In January 1938, two feet below the ground of the Wunmonije Compound in Ife, a cache of bronze heads was uncovered while a foundation for a house was being dug. It would become one of the most important chance finds in the history of African art. Unfortunately no photos of the excavations exist. Shown above are some of the heads unpacked at the British Museum, where the Ooni had sent them in 1948. It’s quite a remarkable scene to see such an important part of Nigeria’s art history placed arbitrary on that table.
The Wunmonije compound, then just behind the palace of the Ooni of Ife, formerly was located within the enclosing palace wall. While clearing away the topsoil the workmen had struck metal and further digging revealed a group of cast heads. Thirteen life-size heads and a half-lifesize half figure were unearthed. Soon after, the same site yielded additional finds of five more works: a life-size head, three smaller heads, and a torso. The identification and function of these heads remain uncertain. It remains a mystery why this cache was ever buried; possibly this hoard once formed part of a royal altar.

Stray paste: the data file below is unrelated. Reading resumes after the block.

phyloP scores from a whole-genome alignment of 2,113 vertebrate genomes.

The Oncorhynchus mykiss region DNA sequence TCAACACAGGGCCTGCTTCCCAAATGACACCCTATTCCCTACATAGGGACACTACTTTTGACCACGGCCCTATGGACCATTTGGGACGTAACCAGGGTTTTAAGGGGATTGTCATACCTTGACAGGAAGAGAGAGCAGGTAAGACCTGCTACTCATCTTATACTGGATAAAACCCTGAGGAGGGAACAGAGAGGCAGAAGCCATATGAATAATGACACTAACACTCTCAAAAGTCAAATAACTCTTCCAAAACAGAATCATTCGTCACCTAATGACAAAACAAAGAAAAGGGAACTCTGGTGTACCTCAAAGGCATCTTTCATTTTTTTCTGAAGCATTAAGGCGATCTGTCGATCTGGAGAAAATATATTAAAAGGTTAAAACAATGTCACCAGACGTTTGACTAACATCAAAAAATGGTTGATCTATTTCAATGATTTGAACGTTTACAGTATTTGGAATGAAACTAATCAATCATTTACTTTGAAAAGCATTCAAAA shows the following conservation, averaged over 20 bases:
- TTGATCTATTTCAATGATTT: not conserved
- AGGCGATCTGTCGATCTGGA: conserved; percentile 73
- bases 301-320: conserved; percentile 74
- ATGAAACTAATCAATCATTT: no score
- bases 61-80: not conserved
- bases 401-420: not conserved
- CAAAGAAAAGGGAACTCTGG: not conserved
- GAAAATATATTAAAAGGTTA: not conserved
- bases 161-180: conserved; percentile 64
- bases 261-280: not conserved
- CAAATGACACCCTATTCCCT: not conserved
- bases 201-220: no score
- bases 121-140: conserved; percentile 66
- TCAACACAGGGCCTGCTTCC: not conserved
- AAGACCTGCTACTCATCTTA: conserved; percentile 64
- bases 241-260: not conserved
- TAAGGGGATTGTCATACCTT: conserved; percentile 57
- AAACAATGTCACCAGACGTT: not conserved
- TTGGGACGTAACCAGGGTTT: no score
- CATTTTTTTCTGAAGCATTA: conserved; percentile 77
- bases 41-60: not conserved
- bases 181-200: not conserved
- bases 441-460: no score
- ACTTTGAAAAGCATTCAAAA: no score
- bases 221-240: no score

Most of the objects found in the Wunmonije Compound ended up in the National Museum of Ife, but a few pieces left Nigeria. One is now in the collections of the British Museum – the head far left on the above picture. It was purchased in Ife by Mr. Bates, then editor of the Nigerian Daily Times and was subsequently acquired by Sir (later Lord) Kenneth Clark, Director of the National Gallery, acting on behalf of the National Art Collections Fund, which donated it to the British Museum in 1939. Two heads that were purchased by William Bascom (a research student from Northwestern University, Illiniois, who was based in Ife at the time) in 1938 were later returned to Nigeria as a gift in 1950 – a story documented in an article by Simon Ottenberg (Further Light on W.R. Bascom and the Ife Bronzes, in Africa, Vol. 64, No. 4, 1994: pp. 561-568).